The failure to renew unemployment insurance benefits is now costing a staggering 22,900 Maryland workers $7,472,270 a week, robbing families of a support system that remains essential to economic survival . Over 82,600 workers are expected to lose benefits by the end of the year.
Imagine getting laid off from your job and struggling to support your family. How will you make rent or keep up with your mortgage payment? How will you buy groceries and pay the utility bills? Thankfully, unemployment benefits are a safety net while you look for work in a tough economy, to ease the financial burden and stress when you fall on hard times.
In the aftermath of the Great Recession, this frightening scenario has hit close to home for many Maryland families. It was just a few years ago that our economy was brought to its knees and millions of workers found themselves out of a job and out of luck. The economic crisis was not only deep, it lasted far longer than anybody expected, and many people who yearned to work could not find jobs for years. Even now, the recovery is tentative and sluggish. Yet, while it may be hard to imagine, things could have been much worse. Since 2008, more than 24 million Americans have been able to rely on long-term unemployment insurance to stay on their feet until they found their next job and received their next paycheck.
Unfortunately, funding for this vital lifeline for jobless workers expired on Dec. 28th, and benefits that kept millions out of poverty vanished in the midst of a weak economy. The failure to renew this benefit is now costing a staggering 22,900 Maryland workers $7,472,270 a week, robbing families of a support system that remains essential to economic survival. Over 82,600 workers are expected to lose benefits by the end of the year.
In today's economy, nearly three jobless workers apply for each job opening, and more than 37 percent of the unemployed have been out of work for at least six months. Numerous studies have shown employers frequently discriminate against the long-term unemployed, leaving far too many workers in Maryland out in the cold. For the families of these job seekers, unemployment benefits represent the difference between total hopelessness and a place to live and food on the table.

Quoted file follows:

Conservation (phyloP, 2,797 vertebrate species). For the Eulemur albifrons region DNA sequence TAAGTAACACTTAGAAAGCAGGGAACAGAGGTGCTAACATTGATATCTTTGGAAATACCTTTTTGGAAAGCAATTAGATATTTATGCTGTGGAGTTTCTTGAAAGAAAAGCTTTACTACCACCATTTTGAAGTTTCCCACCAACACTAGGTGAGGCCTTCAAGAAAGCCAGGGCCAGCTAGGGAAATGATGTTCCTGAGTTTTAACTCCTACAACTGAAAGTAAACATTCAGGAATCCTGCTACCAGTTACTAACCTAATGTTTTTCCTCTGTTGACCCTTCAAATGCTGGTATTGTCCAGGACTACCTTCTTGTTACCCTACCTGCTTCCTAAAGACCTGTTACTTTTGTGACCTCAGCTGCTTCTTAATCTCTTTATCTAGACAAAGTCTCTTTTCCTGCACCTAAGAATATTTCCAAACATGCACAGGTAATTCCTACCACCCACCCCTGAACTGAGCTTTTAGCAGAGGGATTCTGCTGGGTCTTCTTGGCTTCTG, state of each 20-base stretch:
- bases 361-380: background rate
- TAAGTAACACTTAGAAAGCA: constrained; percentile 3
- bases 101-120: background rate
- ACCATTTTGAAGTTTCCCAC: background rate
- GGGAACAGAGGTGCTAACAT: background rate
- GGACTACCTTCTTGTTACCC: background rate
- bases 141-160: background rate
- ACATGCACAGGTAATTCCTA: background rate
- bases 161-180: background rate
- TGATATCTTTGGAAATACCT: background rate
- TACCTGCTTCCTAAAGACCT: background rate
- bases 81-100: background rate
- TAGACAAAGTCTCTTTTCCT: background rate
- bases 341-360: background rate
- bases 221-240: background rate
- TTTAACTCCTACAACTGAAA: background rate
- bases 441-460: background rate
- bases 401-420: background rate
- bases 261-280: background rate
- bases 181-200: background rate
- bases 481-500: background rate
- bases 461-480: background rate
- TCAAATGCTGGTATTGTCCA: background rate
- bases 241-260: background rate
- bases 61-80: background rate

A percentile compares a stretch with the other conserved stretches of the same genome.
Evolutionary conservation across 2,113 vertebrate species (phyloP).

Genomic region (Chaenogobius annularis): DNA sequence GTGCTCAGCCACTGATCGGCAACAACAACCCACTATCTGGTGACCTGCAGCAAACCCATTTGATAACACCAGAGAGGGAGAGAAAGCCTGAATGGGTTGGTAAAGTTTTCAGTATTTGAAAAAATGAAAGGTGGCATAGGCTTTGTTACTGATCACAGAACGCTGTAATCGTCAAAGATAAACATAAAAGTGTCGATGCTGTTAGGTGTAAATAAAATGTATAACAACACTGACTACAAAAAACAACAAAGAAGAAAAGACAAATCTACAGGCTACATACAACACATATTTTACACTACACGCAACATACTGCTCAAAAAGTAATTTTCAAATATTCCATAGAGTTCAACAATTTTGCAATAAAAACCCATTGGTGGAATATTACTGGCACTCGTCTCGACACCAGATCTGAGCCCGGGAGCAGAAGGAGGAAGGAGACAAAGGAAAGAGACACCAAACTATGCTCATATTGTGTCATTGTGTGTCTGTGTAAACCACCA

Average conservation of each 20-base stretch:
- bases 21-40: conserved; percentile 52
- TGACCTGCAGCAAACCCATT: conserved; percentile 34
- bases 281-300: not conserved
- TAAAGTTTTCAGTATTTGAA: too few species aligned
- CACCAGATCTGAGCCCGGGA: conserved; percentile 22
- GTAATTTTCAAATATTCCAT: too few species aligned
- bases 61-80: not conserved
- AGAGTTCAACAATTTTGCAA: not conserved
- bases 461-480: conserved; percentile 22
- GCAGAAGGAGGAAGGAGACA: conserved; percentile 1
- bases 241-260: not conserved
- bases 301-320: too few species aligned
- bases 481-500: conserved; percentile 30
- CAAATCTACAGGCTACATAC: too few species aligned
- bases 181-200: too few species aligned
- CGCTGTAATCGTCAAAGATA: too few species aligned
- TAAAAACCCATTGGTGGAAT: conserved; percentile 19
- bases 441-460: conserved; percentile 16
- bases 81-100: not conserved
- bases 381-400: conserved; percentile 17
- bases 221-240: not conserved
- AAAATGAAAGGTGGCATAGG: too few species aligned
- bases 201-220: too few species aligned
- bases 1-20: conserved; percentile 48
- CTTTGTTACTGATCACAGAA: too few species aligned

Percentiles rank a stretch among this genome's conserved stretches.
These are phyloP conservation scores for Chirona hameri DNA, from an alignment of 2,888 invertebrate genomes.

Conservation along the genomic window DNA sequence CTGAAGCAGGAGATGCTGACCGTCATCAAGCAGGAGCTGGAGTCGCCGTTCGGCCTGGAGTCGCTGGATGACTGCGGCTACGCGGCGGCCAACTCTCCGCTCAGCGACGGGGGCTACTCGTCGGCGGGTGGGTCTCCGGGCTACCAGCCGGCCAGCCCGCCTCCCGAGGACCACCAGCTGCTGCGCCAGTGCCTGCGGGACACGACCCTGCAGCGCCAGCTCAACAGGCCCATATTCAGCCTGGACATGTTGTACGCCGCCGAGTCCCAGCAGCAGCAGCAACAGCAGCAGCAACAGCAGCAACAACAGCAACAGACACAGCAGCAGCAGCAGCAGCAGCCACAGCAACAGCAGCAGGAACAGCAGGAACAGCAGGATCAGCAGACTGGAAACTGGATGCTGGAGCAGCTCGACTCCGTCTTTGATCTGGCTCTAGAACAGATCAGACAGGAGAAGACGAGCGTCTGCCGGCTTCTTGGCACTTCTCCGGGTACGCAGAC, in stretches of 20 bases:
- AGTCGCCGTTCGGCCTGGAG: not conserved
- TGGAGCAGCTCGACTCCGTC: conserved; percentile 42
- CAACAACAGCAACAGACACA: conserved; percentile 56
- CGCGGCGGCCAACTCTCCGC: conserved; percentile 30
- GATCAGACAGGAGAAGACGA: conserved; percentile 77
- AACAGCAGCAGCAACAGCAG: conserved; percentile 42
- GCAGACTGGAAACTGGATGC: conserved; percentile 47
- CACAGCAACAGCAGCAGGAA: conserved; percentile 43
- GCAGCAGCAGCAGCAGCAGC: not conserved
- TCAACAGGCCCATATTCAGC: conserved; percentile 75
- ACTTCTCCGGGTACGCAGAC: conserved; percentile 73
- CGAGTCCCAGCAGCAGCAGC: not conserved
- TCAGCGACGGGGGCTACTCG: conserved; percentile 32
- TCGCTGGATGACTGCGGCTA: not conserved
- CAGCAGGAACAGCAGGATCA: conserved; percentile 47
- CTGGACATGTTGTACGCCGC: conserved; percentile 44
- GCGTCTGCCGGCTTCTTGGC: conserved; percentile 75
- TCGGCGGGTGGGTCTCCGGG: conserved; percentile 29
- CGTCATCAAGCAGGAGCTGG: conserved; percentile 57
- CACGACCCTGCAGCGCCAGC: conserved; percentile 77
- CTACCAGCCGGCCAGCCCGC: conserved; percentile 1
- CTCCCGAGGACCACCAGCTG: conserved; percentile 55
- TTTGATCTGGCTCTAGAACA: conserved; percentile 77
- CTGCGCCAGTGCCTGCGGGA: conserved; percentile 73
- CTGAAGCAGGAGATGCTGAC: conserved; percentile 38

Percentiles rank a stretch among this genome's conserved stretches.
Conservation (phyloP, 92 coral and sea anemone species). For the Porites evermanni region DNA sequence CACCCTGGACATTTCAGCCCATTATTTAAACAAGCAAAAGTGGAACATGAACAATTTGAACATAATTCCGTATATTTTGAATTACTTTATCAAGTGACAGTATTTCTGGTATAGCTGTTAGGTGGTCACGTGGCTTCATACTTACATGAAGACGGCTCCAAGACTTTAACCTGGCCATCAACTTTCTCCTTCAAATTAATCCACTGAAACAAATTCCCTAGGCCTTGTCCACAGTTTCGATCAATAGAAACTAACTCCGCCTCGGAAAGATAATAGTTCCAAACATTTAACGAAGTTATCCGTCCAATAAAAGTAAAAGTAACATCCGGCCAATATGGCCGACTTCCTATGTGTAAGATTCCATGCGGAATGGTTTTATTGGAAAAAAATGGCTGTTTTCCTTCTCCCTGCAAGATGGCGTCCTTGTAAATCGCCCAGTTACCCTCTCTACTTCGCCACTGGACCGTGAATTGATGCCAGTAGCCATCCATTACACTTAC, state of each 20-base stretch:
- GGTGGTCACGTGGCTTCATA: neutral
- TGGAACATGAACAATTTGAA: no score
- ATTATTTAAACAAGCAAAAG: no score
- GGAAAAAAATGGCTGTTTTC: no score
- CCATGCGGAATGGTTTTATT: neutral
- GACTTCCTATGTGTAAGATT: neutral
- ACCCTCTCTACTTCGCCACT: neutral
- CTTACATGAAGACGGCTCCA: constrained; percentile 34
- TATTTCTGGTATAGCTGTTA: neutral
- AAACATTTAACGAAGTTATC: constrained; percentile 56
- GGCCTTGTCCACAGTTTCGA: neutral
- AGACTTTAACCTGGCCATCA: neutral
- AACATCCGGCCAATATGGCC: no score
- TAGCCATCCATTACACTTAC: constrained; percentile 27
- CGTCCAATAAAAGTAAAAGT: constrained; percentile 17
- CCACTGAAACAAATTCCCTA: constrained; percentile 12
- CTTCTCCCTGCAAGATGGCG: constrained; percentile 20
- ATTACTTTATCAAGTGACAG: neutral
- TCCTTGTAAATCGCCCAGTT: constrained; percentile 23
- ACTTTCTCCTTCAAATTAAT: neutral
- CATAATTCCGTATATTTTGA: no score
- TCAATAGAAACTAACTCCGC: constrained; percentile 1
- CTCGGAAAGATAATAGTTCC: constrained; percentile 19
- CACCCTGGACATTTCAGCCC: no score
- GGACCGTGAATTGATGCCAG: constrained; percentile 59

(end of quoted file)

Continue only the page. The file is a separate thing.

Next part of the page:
While many portray unemployment insurance as a hand-out or giveaway, jobless workers must demonstrate that they are constantly searching for work to receive unemployment benefits. The benefits themselves are very modest, averaging just $300 a week.
But ensuring these families can make ends meet has been demonstrated to create jobs and boost the economy, since a decline in buying power can send a weak economy into a deeper tailspin.
This fight impacts more than just the jobless — it has serious implications for Maryland's economy. By not extending unemployment benefits, we are robbing businesses of customers and costing the country more than 240,000 jobs, including 3,462 jobs in Maryland. Gov. Martin O'Malley recognizes this and has been a leader in urging other governors across the country to speak up about the broad impact of cutting off unemployment benefits. I gladly join him in urging Congress to think about the economic consequences if these benefits are not renewed.
The Congressional Budget Office considers unemployment benefits to be one of the most important and effective economic stimulus programs. Unlike multi-millionaires who receive a tax cut, jobless workers are much more likely to go out and spend that money in the local economy. As the year goes on, the consequences will be even worse when benefits for 3.6 million Americans are scheduled to expire.
Especially in times of need, Maryland's working families must demand that Congress creates good jobs and restores opportunity that grows the economy from the middle class out. Members of Congress have a chance to help Maryland workers by voting to restore unemployment benefits as they return to work this month. I urge our elected officials to show leadership and vote to extend unemployment benefits for the hardest hit. Our economy cannot afford for them not to.
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